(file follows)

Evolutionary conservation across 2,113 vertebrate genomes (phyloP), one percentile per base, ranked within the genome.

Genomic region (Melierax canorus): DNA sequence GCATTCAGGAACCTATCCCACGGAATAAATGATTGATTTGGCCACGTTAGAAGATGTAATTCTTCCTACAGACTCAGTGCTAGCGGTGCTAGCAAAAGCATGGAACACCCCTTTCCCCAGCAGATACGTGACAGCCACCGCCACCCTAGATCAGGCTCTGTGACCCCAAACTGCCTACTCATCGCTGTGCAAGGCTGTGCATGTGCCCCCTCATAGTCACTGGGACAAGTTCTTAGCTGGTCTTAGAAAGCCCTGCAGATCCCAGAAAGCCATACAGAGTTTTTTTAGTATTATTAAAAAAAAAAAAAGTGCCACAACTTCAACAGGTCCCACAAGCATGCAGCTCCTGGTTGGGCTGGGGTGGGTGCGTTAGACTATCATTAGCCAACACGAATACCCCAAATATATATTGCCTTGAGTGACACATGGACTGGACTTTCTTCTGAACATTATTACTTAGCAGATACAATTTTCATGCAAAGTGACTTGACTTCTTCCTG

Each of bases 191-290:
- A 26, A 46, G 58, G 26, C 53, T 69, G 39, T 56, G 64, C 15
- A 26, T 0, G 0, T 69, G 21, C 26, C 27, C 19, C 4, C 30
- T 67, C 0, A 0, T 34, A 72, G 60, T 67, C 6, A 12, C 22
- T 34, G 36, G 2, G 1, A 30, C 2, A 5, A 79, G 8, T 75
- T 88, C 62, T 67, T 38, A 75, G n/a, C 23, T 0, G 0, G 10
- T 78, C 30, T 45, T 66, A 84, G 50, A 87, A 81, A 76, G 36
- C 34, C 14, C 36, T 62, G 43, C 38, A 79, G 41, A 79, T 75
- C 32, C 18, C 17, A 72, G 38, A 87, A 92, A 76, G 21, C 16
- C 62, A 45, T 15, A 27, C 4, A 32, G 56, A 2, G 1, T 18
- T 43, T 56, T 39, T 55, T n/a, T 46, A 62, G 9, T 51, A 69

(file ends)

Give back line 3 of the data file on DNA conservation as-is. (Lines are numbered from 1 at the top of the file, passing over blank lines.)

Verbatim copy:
Each of bases 191-290: